Top tech startup news for Thursday, April 27, 2023: Ansa, Dropbox, Energy Dome, iLearningEngines, Intel, and Replit
Good evening! Below are some of the top tech startup news stories for Thursday, April 27, 2023.
Intel posts biggest quarterly loss in company history as PC sales drop and chip wars intensify
Is the Intel era coming to an end? Intel reported its first-quarter results on Wednesday with a staggering 133 percent annual decline in the earnings per share, making it the biggest quarterly loss in company history. That’s not all. The company revenue also fell by nearly 36 percent to $11.7 billion.
According to Refinitiv, Intel’s projected earnings for the second quarter are lower than what analysts had estimated. The company expects a loss of 4 cents per share and revenue of $12 billion, falling short of the anticipated earnings of 1 cent per share on $11.75 billion in sales.
The Santa Clara, California-headquartered chipmaker also reported a net loss of $2.8 billion compared to a profit of $8.1 billion last year.
“We still have more work to do as we reestablish process, product, and cost leadership, but we continue to provide proof points each quarter,” Gelsinger said on an earnings call. “We are seeing increasing stability in the PC market with inventory corrections largely proceeding as we had expected,” Gelsinger said on the call, signaling the PC market may be reaching a bottom.
Intel’s Data Center and AI segment, specifically its server chip division, experienced a more significant decline, plummeting by 39% to $3.7 billion.
“Server and networking markets have yet to reach their bottoms as cloud and enterprise remain weak,” Gelsinger said.
Founded in 1968, Intel is best known for its microprocessors, which are widely used in personal computers, laptops, servers, and other computing devices. The company also produces a range of other hardware components, such as motherboard chipsets, network interface controllers, solid-state drives, and graphics processing units (GPUs).
Italian climate startup Energy Dome has secured €40 million (~$44M) in Series B funding, co-led by Eni Next, the venture capital arm of Italian energy company Eni, and Neva SGR, a venture capital firm owned by European banking group Intesa Sanpaolo.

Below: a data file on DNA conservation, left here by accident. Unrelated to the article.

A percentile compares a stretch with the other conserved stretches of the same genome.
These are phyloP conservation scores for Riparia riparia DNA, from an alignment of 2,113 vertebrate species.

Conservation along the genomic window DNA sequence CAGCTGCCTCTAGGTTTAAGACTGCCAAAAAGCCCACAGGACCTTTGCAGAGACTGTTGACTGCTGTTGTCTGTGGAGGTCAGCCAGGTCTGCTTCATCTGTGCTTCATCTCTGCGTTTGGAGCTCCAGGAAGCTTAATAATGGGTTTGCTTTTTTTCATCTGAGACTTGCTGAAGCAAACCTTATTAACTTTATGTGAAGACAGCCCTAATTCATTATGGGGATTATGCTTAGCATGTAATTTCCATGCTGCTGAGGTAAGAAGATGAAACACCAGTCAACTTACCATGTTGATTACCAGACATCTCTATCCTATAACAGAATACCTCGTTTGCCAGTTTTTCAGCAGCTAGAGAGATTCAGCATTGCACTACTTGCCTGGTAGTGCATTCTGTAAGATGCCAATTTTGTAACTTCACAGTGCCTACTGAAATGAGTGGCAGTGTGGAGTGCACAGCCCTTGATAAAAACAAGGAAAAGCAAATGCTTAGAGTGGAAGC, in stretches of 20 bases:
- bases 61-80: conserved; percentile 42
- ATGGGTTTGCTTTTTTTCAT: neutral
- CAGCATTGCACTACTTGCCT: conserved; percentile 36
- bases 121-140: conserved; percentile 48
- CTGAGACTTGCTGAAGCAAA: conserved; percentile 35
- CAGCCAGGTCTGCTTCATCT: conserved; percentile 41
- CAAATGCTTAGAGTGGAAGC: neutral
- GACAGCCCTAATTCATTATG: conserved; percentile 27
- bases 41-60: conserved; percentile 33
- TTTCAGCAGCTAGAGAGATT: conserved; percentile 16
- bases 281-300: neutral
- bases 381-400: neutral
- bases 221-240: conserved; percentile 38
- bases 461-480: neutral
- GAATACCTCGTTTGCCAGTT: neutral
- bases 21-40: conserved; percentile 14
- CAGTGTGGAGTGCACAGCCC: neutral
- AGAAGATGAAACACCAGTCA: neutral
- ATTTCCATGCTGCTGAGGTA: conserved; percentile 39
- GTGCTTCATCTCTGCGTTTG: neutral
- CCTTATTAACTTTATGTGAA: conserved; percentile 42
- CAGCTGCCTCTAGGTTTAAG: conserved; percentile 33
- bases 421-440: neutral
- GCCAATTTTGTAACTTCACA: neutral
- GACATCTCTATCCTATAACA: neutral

Barclays’ Sustainable Impact Capital, CDP Venture Capital, Invitalia, Novum Capital Partners, and 360 Capital, all of whom are existing investors, also contributed to the funding round. Additionally, new investors such as Japan Energy Fund and Elemental Excelerator participated in the investment round. The company will use the new capital infusion to enter what the company calls “full commercial scaling mode on a global basis.”
“The use of proceeds of the round will serve to provide financial guarantees to customers as a demonstration that this team is ready to put their ‘skin in the game’ alongside their customers in deploying the CO2 Battery,” Energy Dome added. “The investment will also support Energy Dome’s business expansion in the U.S. in order to leverage at maximum from the opportunities deriving from the Inflation Reduction Act and the associated Investment Tax Credits available for utility-scale energy storage.”
Energy Dome specializes in utility-scale long-duration energy storage solutions. The company aims to tackle the challenges of energy storage faced by the renewable energy industry, such as the intermittency of energy supply from renewable sources. Its solution offers a flexible, reliable, and cost-effective way to store energy and provide a stable power supply.
Its “CO2 Battery” uses CO2 in a closed-loop cycle to store energy generated from renewable sources (such as solar). The company was founded in 2017 by a team of experts in renewable energy, electrical engineering, and industrial automation.
Ansa emerges from stealth with $5.4M in funding to help merchants create virtual wallets for customers
In the US, credit and debit cards make up 57 percent of consumer payments. But the true costs of processing payments to merchants remain hidden from the average consumer. Card fees, particularly for small transactions, can account for more than 12.5 percent of the transaction value.